Trams in Norrköping

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Norrköping tramway network
Spårvagn 65 vid Söder Tull, Norrköping, juli 2005.jpg
An M97 tram at Söder Tull, as it leaves the city centre on Line 3 service
Background
Owner Norrköping Municipality
Locale Norrköping, Östergötland, Sweden
Transit type Tram
Number of lines 2 (+1 seasonal heritage tram line)
Number of stations 50
Operation
Began operation 1904
Operator(s) Veolia Transport
Host Railroads ÖstgötaTrafiken
Technical
System length 18.7 km (11.6 mi)[citation needed]
Track gauge 1,435 mm (4 ft 8 12 in)
(standard gauge)

The Norrköping tramway network is a system of trams forming a principal part of the public transport services in Norrköping, Sweden. It has been in service since 1904, and is, along with the larger Gothenburg tram network, one of only two city-centre tramways in Sweden that survived the switch to right-hand traffic in 1967, which led to the replacement of most Swedish tramways with buses to reduce the cost of replacing their now-unusable fleets.

Routes[edit]

Line Stretch Travel Length Stations
Line 1 Downtown heritage tramway[Note 1] 4.9 km (3.0 mi)
Line 2 FridvallaKvarnberget 41 min 11.8 km (7.3 mi) 32
Line 3 VidablickKlockaretorpet 49 min 9.2 km (5.7 mi) 26
TOTAL 18.7 km (11.6 mi) 50

Since 1966, there are two routes in the system. Line 2 runs from Fridvalla in the north to Ringdansen in the south along Östra Promenaden in the city centre. Line 3 runs between Vidablick in the north and Klockaretorpet in the south-west via Drottninggatan in the city centre. Both lines stop at the Norrköping Central Station (Resecentrum) where they provide interchange with the national railway network. Interchange with intracity, intercity and suburban bus routes are provided at mainly Resecentrum and Söder tull.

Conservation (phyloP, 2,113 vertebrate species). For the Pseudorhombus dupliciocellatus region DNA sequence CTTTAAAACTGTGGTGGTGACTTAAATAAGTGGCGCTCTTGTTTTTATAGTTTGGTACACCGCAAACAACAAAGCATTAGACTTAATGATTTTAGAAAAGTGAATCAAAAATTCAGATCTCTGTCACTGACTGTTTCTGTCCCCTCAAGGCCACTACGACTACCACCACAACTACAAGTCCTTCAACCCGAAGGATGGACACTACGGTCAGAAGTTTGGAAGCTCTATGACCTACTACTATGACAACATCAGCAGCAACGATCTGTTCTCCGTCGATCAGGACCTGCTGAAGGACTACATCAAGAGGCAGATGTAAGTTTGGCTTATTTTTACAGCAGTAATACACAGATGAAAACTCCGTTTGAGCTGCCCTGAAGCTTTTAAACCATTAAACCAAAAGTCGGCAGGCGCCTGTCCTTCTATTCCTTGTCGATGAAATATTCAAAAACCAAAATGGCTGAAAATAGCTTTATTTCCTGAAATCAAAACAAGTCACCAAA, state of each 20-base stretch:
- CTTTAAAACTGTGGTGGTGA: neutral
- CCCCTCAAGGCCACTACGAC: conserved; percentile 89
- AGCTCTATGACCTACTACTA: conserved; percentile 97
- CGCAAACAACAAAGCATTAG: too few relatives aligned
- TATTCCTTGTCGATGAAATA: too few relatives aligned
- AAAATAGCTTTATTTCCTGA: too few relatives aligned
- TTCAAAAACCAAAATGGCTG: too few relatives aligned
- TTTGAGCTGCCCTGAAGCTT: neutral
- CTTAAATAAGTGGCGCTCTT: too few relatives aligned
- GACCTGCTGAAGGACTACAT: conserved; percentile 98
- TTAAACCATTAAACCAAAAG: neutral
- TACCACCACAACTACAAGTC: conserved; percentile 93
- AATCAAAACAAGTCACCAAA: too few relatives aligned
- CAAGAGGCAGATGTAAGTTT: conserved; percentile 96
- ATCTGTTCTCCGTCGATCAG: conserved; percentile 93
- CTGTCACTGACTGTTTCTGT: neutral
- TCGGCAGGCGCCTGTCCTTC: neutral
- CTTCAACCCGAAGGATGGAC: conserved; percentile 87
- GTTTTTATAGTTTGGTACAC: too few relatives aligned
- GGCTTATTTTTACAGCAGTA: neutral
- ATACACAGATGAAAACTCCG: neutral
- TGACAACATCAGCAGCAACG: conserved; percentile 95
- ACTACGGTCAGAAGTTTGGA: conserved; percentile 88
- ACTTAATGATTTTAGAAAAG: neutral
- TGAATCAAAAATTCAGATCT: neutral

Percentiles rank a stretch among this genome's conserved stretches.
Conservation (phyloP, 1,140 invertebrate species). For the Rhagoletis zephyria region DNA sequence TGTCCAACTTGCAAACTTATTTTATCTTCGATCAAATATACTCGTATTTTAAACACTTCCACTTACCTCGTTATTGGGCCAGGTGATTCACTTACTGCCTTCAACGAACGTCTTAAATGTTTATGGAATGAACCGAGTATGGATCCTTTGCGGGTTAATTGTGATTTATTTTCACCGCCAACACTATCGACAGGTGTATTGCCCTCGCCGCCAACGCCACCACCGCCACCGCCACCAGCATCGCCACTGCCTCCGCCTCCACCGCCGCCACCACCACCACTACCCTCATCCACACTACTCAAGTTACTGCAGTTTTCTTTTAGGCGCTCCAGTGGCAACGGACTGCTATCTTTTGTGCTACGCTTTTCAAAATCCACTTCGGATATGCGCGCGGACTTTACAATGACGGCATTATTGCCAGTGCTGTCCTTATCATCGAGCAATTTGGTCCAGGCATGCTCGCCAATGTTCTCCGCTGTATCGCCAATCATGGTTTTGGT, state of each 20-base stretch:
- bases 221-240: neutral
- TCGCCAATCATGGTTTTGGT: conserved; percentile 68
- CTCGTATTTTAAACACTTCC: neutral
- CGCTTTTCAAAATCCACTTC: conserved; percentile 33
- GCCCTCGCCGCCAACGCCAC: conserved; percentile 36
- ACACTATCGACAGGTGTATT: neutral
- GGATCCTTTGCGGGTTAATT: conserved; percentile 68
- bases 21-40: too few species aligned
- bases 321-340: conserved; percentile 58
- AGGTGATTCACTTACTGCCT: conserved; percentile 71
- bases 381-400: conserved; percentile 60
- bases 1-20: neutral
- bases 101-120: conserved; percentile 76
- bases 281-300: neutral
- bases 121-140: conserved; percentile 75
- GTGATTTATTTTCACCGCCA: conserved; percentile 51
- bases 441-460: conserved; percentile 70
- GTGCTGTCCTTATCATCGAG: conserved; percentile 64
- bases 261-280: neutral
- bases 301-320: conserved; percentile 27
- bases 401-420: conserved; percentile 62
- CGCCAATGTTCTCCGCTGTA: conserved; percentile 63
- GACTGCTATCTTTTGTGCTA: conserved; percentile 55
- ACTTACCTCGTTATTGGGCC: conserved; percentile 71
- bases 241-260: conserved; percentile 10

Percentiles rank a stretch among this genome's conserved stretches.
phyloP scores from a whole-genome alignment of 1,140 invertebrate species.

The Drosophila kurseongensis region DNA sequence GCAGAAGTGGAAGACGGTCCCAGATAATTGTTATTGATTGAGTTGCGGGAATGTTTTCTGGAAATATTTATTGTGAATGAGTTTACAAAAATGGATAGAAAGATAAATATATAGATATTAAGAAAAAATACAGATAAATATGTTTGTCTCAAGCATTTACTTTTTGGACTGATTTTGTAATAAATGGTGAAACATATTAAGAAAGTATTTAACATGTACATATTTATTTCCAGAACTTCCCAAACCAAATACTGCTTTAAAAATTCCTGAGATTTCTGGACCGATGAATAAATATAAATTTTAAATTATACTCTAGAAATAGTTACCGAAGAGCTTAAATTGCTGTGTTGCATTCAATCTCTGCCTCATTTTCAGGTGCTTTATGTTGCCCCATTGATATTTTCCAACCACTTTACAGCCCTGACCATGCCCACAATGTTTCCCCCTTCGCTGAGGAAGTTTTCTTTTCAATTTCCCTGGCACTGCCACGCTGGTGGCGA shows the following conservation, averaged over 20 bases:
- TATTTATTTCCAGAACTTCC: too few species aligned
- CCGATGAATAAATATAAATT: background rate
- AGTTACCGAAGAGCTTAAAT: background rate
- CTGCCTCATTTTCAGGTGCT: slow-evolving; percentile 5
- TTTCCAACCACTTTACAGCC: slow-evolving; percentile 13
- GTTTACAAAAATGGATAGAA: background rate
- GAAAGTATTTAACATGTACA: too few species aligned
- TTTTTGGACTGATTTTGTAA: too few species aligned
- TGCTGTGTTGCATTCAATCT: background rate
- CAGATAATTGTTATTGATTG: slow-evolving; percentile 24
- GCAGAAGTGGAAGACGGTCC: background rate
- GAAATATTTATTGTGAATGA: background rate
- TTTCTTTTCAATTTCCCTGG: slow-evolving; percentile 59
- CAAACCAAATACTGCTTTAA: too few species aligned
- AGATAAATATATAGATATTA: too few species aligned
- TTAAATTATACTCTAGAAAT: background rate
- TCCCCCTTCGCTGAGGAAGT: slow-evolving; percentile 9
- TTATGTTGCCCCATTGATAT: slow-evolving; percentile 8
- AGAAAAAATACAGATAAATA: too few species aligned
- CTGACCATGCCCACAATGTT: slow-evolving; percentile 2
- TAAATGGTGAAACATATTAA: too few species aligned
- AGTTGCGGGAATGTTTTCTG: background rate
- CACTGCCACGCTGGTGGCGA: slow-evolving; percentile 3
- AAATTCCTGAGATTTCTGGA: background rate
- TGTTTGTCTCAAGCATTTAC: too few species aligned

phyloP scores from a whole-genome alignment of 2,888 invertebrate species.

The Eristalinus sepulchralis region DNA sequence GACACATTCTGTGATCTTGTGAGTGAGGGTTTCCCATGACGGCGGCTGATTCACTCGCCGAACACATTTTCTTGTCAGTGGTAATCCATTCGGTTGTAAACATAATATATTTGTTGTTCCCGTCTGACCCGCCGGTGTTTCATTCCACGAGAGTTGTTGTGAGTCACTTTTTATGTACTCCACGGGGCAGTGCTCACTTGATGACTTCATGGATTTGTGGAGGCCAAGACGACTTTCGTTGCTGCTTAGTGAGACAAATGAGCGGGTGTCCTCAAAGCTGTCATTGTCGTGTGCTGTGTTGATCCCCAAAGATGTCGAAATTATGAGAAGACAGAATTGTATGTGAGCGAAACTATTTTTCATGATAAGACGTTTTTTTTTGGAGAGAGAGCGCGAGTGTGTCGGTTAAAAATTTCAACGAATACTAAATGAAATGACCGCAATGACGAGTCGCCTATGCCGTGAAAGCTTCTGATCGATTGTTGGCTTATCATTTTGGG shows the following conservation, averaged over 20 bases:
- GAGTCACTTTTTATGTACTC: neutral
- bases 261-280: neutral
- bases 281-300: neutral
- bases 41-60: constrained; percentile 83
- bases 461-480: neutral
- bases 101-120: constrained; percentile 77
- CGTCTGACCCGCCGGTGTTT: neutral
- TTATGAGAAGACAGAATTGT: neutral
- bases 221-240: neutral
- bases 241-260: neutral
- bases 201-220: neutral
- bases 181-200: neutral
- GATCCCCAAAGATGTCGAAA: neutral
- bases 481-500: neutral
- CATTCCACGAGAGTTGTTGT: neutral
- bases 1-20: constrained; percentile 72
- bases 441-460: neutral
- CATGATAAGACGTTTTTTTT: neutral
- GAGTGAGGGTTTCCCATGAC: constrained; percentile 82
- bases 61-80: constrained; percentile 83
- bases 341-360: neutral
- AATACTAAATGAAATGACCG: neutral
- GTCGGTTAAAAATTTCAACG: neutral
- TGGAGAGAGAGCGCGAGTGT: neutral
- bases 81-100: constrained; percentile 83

Until 1958, a separate Line 1 trafficked the city centre as a loop, using the stretch of tracks in Kungsgatan (that was since removed in 1961). There is a modern heritage tram Line 1, trafficked with heritage trams from the tram museum in Norrköping, but it operates only seasonally (i.e. summers-only).

As of 2011, Line 2 has been extended to Ringdansen. Until 2006, the Line ended in Klingsberg. In the early 21st century, work began to extend the Line to Ringdansen, some 3 kilometres (1.9 mi) south of Klingsberg. The first part of the extension, to Ljura, opened in 2006 – this stage was only some 350 meters long. This section leaves the Klingsberg track at the Albrektsvägen stop, which means that Klingsberg lost its tram service. Work on the second stage started in 2009, and on October 21, 2010 some 2 kilometres (1.2 mi) of new tramway opened, from Ljura to Trumpetaregatan in Hageby. The third section, from Trumpetaregatan to Ringdansen, was inaugurated exactly one year later, October 21, 2011.

Operations[edit]

Flexity Classic at Vidablick, the northern terminus of Line 3

The Norrköping tramway is a standard-gauge electrically powered system, operated by Veolia Transport on behalf of the regional transport authority, ÖstgötaTrafiken. The infrastructure and the tramcars are, however, property of Norrköping Municipality. It has track loops at the end of the lines and at various other points to allow turnbacks, as most of the trams are unidirectional. The tram depot is located off Östra Promenaden, between the Djäkneparksskolan and Centralbadet stops.

Norrköping’s fleet includes ten Düwag M97 trams, and four ADtranz low-floor trams (designated M98), built originally for Bremen and Munich. The most recent addition, introduced in 2007, is the Bombardier Flexity Classic (designated M06), a modern low-floor, bidirectional tram used in a number of cities around the world. Ten M67K trams (originally built in 1967 and since modernised) were taken out of regular use in 2008, but remain available as a reserve fleet.

The M67K are now constantly in traffic because of that Östgötatrafiken lent all except two of the M06 to Stockholm.

See also[edit]

Notes[edit]

  1. ^ This heritage tramway is operated by the Swedish Tramway Society, utilizing heritage trams provided by the tram museum in Norrköping, and is seasonally run (i.e. runs in summer only) and so does not operate year-round.

External links[edit]